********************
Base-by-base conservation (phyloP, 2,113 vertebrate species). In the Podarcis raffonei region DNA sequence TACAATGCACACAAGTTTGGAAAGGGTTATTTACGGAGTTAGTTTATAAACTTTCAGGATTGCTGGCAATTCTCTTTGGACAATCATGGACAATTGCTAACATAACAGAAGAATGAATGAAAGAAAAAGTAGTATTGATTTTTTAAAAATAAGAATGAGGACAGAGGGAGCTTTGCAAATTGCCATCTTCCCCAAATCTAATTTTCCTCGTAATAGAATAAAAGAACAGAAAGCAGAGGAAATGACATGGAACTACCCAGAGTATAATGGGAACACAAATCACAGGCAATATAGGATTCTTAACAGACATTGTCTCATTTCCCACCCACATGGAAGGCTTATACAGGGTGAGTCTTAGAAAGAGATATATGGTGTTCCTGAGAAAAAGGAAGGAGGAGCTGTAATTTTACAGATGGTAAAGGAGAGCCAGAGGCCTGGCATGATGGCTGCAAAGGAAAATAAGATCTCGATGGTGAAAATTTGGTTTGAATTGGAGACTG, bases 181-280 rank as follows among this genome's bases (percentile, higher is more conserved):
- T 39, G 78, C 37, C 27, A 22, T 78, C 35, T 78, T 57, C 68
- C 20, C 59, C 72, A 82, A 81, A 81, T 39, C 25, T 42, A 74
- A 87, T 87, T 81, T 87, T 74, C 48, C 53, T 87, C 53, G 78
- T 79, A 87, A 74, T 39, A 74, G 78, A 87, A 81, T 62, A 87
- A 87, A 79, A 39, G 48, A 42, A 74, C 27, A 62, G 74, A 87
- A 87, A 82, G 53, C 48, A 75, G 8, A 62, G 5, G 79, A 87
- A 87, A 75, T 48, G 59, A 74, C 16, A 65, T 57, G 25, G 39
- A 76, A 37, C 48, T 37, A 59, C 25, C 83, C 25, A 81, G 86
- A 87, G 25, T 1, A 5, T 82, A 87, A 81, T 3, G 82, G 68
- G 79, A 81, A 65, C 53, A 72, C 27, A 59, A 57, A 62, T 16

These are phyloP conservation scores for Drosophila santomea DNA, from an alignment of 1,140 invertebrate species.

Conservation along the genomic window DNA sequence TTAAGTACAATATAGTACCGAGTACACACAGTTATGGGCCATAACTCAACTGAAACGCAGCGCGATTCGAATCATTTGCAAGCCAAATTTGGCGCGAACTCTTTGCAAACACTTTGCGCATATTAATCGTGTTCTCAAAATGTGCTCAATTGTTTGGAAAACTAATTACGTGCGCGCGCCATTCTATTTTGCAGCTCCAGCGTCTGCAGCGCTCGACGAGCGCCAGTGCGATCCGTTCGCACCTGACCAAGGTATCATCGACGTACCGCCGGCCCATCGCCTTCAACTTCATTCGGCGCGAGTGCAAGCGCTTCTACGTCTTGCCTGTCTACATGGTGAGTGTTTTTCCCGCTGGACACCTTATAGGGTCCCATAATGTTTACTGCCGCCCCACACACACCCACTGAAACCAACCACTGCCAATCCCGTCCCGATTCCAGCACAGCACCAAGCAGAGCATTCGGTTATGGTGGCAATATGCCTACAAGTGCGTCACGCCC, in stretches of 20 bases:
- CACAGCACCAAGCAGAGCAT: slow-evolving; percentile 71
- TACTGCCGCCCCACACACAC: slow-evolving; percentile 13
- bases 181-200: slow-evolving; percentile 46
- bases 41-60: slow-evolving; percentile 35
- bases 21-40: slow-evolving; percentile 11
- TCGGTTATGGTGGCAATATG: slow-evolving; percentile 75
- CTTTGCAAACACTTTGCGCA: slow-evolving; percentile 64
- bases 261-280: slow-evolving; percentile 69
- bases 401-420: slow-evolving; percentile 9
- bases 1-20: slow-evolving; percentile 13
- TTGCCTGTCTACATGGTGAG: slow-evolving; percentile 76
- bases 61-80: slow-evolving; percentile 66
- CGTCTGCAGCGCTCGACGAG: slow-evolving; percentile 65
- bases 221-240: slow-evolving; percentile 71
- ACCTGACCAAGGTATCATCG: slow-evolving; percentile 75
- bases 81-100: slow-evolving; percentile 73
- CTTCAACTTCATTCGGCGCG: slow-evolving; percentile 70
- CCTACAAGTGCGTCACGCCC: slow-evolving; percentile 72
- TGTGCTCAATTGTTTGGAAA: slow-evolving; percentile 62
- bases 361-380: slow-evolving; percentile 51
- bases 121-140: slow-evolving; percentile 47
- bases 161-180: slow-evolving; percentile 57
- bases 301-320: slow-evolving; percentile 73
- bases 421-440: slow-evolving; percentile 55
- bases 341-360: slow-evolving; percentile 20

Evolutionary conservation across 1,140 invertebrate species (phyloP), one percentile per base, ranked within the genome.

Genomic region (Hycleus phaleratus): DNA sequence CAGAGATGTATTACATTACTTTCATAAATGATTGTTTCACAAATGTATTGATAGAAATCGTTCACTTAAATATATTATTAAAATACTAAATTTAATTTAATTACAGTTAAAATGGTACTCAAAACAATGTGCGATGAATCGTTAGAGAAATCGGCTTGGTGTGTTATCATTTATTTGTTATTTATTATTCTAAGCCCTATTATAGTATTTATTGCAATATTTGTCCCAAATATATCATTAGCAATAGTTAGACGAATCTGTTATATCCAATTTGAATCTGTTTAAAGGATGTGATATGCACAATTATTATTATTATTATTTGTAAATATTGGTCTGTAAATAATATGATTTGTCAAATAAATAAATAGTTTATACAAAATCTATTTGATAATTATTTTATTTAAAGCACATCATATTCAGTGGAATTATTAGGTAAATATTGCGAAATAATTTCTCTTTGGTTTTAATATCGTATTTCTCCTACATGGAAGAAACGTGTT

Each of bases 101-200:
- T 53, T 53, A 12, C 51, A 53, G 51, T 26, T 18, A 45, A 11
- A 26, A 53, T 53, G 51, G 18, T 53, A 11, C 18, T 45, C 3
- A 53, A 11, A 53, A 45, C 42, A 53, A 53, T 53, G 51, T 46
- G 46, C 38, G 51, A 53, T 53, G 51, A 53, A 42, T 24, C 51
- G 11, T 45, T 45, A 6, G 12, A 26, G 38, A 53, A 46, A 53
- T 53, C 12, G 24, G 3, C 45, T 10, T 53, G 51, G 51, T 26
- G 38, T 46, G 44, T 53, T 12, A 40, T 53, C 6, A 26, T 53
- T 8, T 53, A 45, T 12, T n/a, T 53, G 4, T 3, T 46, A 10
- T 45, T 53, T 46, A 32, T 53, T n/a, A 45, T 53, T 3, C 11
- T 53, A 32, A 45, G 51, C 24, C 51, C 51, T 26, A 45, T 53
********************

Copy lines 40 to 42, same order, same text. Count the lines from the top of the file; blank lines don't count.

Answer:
Genomic region (Hycleus phaleratus): DNA sequence CAGAGATGTATTACATTACTTTCATAAATGATTGTTTCACAAATGTATTGATAGAAATCGTTCACTTAAATATATTATTAAAATACTAAATTTAATTTAATTACAGTTAAAATGGTACTCAAAACAATGTGCGATGAATCGTTAGAGAAATCGGCTTGGTGTGTTATCATTTATTTGTTATTTATTATTCTAAGCCCTATTATAGTATTTATTGCAATATTTGTCCCAAATATATCATTAGCAATAGTTAGACGAATCTGTTATATCCAATTTGAATCTGTTTAAAGGATGTGATATGCACAATTATTATTATTATTATTTGTAAATATTGGTCTGTAAATAATATGATTTGTCAAATAAATAAATAGTTTATACAAAATCTATTTGATAATTATTTTATTTAAAGCACATCATATTCAGTGGAATTATTAGGTAAATATTGCGAAATAATTTCTCTTTGGTTTTAATATCGTATTTCTCCTACATGGAAGAAACGTGTT

Each of bases 101-200:
- T 53, T 53, A 12, C 51, A 53, G 51, T 26, T 18, A 45, A 11